To-night we go to Ranelagh. If any of those three gentlemen who conversed so freely about me should be there — but I won’t think of it.

Thursday Morning.

Well, my dear Sir, we went to Ranelagh. It is a charming place; and the brilliancy of the lights, on my first entrance, made me almost think I was in some enchanted castle or fairy palace, for all looked like magic to me.

The very first person I saw was Lord Orville. I felt so confused! — but he did not see me. After tea, Mrs. Mirvan being tired, Maria and I walked round the room alone. Then again we saw him, standing by the orchestra. We, too, stopt to hear a singer. He bowed to me; I courtesied, and I am sure I coloured. We soon walked on, not liking our situation; however, he did not follow us; and when we passed by the orchestra again, he was gone. Afterwards, in the course of the evening, we met him several times; but he was always with some party, and never spoke to us, though whenever he chanced to meet my eyes, he condescended to bow.

I cannot but be hurt at the opinion he entertains of me. It is true my own behaviour incurred it — yet he is himself the most agreeable, and, seemingly, the most amiable man in the world, and therefore it is that I am grieved to be thought ill of by him: for of whose esteem ought we to be ambitious, if not of those who most merit our own? — But it is too late to reflect upon this now. Well I can’t help it. — However, I think I have done with assemblies.

This morning was destined for seeing sights, auctions, curious shops, and so forth; but my head ached, and I was not in a humour to be amused, and so I made them go without me, though very unwillingly. They are all kindness.

And now I am sorry I did not accompany them, for I know not what to do with myself. I had resolved not to go to the play to-night; but I believe I shall. In short, I hardly care whether I do or not.

* * * *

I thought I had done wrong! Mrs. Mirvan and Maria have been half the town over, and so entertained! — while I, like a fool, staid at home to do nothing. And, at the auction in Pall-mall, who should they meet but Lord Orville. He sat next to Mrs. Mirvan, and they talked a great deal together; but she gave me no account of the conversation.

I may never have such another opportunity of seeing London; I am quite sorry that I was not of the party; but I deserve this mortification, for having indulged my ill-humour.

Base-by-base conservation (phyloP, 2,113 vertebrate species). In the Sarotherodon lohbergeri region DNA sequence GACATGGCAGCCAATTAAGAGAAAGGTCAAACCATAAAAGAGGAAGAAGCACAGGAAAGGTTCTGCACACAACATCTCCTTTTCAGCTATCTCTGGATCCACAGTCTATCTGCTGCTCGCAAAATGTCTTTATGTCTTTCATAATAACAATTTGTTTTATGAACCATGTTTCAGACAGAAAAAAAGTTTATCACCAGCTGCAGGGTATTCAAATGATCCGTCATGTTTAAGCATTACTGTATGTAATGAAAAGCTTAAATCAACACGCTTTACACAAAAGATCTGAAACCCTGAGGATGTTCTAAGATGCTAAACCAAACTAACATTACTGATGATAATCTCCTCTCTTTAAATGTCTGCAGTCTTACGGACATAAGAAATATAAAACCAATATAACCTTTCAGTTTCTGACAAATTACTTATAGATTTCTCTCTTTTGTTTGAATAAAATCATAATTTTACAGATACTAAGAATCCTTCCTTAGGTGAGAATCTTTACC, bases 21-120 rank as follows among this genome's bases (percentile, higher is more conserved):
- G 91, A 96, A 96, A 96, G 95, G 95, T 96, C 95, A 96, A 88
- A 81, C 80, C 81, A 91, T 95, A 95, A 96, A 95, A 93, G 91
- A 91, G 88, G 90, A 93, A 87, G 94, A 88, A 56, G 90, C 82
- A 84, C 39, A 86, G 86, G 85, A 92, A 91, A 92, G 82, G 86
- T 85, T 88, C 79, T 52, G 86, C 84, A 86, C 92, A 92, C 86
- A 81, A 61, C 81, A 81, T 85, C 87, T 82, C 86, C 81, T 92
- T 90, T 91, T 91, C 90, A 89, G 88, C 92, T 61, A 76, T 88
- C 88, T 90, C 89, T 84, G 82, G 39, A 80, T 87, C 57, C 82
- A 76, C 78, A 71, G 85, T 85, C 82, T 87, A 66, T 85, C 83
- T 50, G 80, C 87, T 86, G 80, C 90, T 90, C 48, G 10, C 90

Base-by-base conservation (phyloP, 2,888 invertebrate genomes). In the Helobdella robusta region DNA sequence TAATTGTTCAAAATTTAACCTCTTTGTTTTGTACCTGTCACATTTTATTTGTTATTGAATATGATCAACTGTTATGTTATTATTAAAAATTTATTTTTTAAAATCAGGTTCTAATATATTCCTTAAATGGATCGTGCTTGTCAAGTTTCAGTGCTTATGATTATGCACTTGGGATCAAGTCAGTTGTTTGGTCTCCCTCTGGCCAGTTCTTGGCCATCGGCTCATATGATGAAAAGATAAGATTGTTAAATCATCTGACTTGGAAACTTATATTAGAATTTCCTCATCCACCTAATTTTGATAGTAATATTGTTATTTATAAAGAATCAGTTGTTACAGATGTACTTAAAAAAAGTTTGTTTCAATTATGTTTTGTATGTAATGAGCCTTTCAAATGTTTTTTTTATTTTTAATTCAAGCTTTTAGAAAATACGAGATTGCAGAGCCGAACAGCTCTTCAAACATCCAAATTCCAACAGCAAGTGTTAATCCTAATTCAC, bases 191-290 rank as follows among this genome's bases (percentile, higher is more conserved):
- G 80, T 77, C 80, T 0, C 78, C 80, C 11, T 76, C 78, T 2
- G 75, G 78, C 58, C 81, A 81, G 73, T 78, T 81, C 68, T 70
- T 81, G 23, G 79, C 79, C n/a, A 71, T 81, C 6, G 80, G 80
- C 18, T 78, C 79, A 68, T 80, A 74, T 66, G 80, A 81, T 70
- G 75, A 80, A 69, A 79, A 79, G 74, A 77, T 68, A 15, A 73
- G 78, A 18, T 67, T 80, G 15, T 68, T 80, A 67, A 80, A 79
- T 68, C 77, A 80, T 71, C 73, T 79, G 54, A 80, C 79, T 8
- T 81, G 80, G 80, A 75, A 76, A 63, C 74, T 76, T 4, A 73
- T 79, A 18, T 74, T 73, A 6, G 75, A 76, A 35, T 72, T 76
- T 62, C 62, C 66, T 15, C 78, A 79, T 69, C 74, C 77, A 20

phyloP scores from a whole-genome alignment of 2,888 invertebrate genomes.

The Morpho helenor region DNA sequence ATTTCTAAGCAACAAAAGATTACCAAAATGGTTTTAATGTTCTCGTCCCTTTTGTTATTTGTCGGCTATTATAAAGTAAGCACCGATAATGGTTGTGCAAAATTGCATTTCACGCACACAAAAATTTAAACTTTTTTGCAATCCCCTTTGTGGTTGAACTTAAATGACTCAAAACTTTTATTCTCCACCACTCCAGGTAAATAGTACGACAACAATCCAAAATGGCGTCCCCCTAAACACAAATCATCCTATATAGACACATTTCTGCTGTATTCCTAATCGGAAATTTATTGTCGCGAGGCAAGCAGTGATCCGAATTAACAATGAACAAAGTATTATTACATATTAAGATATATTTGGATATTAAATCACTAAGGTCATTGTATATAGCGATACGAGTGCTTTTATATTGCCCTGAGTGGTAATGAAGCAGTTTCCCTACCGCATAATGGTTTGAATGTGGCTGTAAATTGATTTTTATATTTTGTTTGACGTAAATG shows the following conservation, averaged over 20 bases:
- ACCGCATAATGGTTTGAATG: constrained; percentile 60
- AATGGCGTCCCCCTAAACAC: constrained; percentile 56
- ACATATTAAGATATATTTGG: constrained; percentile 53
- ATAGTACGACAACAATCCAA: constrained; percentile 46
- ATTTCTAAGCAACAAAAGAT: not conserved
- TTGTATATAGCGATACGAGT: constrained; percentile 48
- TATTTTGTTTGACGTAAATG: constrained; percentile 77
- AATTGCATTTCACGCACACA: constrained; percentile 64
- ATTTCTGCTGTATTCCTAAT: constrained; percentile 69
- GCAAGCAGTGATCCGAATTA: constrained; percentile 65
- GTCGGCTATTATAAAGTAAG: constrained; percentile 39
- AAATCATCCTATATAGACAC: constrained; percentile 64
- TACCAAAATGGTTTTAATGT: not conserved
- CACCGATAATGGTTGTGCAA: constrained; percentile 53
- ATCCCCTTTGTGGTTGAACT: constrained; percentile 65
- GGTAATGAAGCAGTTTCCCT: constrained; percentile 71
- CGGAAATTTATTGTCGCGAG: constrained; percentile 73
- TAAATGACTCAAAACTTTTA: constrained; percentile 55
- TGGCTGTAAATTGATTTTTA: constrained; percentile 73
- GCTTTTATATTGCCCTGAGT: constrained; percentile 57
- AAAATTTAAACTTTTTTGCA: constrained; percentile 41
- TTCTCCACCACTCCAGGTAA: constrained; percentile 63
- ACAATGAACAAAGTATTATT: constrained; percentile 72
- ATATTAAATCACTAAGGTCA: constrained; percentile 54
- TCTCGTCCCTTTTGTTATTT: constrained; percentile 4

Thursday Night.

We are just returned from the play, which was King Lear, and has made me very sad. We did not see any body we knew.

Well, adieu, it is too late to write more.

Friday.

Captain Mirvan is arrived. I have not spirits to give an account of his introduction, for he has really shocked me. I do not like him. He seems to be surly, vulgar, and disagreeable.

Almost the same moment that Maria was presented to him, he began some rude jests upon the bad shape of her nose, and called her a tall ill-formed thing. She bore it with the utmost good-humour; but that kind and sweet-tempered woman, Mrs. Mirvan, deserved a better lot. I am amazed she would marry him.

For my own part, I have been so shy, that I have hardly spoken to him, or he to me. I cannot imagine why the family was so rejoiced at his return. If he had spent his whole life abroad, I should have supposed they might rather have been thankful than sorrowful. However, I hope they do not think so ill of him as I do. At least, I am sure they have too much prudence to make it known.

Saturday Night.

We have been to the opera, and I am still more pleased than I was on Tuesday. I could have thought myself in Paradise, but for the continual talking of the company around me. We sat in the pit, where every body was dressed in so high a style, that if I had been less delighted with the performance, my eyes would have found me sufficient entertainment from looking at the ladies.

I was very glad I did not sit next the Captain; for he could not bear the music or singers, and was extremely gross in his observations of both. When the opera was over, we went into a place called the coffee-room where ladies, as well as gentlemen, assemble. There are all sorts of refreshments, and the company walk about, and chat with the same ease and freedom as in a private room.

On Monday we go to a ridotto, and on Wednesday we return to Howard Grove. The Captain says he won’t stay here to be smoked with filth any longer; but, having been seven years smoked with a burning sun, he will retire to the country, and sink into a fair weather chap. Adieu, my dear Sir.

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Last updated Wednesday, March 12, 2014 at 13:32